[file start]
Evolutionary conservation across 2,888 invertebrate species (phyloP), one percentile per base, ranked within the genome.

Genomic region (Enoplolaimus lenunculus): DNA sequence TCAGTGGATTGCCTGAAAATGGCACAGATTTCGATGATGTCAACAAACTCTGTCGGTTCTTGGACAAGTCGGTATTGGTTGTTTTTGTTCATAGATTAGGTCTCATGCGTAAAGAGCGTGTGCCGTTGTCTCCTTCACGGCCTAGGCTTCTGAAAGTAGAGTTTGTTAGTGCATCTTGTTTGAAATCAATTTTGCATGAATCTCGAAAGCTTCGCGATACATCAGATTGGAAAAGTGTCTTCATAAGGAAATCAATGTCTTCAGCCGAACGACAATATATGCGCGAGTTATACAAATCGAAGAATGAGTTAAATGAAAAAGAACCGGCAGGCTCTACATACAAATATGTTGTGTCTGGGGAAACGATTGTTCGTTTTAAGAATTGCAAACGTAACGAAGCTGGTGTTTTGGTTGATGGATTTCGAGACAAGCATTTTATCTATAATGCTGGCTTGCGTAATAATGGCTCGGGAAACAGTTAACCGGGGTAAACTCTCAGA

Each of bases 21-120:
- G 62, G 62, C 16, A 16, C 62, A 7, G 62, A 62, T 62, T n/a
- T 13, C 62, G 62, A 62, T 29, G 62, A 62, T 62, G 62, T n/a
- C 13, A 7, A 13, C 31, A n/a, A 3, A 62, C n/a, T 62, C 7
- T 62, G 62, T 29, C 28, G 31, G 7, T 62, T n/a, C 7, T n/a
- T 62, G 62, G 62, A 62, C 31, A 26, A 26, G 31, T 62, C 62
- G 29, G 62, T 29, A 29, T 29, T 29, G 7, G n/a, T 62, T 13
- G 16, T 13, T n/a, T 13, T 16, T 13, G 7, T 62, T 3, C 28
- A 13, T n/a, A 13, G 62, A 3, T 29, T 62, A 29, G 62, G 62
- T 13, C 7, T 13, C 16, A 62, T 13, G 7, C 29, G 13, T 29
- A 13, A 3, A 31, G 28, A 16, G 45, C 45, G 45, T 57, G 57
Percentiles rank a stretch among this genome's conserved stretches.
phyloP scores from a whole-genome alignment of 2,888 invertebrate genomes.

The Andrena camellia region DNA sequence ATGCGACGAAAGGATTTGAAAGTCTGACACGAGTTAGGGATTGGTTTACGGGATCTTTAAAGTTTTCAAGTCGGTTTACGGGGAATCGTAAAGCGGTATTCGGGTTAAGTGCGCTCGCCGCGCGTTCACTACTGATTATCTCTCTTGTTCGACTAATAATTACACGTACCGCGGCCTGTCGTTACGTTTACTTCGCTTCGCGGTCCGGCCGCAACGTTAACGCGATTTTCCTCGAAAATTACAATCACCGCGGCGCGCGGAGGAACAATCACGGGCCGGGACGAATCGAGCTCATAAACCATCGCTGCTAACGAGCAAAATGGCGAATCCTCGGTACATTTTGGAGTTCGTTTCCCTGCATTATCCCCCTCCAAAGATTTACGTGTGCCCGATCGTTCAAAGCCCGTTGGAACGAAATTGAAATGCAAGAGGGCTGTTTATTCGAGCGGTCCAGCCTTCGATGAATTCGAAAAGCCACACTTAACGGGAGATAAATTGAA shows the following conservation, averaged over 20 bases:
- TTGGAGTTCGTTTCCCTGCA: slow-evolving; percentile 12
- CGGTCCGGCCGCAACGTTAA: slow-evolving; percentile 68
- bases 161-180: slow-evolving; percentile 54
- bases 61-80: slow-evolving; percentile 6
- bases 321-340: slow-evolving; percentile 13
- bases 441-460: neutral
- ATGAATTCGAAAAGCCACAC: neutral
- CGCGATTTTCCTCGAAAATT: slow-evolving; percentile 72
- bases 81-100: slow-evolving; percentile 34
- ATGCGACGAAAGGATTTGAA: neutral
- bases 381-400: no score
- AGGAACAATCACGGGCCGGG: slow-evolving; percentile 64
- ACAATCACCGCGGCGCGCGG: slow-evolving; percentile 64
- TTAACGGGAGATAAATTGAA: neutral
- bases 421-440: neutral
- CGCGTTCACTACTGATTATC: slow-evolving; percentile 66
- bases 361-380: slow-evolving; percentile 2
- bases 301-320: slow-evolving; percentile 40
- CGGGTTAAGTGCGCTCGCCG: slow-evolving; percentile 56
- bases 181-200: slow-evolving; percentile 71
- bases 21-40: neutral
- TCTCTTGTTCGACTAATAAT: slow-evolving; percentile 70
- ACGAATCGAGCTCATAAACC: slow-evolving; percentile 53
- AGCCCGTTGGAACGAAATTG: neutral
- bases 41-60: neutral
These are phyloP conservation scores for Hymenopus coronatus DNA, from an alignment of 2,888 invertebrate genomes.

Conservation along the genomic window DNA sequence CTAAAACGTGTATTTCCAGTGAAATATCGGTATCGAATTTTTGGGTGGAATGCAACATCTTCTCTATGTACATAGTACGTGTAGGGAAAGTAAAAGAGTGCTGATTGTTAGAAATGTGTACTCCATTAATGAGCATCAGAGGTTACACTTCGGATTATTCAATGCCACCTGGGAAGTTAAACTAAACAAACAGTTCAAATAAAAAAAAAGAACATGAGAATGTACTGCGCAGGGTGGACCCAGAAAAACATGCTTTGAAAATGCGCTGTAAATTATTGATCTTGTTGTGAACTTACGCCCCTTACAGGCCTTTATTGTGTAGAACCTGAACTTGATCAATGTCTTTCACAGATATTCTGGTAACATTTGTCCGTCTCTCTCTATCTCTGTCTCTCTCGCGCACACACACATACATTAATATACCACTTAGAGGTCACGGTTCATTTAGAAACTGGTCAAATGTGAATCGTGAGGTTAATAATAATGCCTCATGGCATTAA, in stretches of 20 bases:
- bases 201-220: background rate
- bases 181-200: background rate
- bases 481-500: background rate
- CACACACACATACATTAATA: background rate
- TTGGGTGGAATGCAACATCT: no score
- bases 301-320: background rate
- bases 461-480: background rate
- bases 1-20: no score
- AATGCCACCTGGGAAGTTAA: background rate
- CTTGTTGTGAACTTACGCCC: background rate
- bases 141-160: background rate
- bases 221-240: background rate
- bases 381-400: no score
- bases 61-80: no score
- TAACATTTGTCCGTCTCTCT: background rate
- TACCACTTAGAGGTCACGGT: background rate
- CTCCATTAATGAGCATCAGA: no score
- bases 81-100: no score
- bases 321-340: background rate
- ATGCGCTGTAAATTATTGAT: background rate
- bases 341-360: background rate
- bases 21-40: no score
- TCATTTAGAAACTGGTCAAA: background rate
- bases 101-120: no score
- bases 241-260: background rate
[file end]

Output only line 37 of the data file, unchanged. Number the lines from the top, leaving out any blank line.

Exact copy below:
- bases 21-40: neutral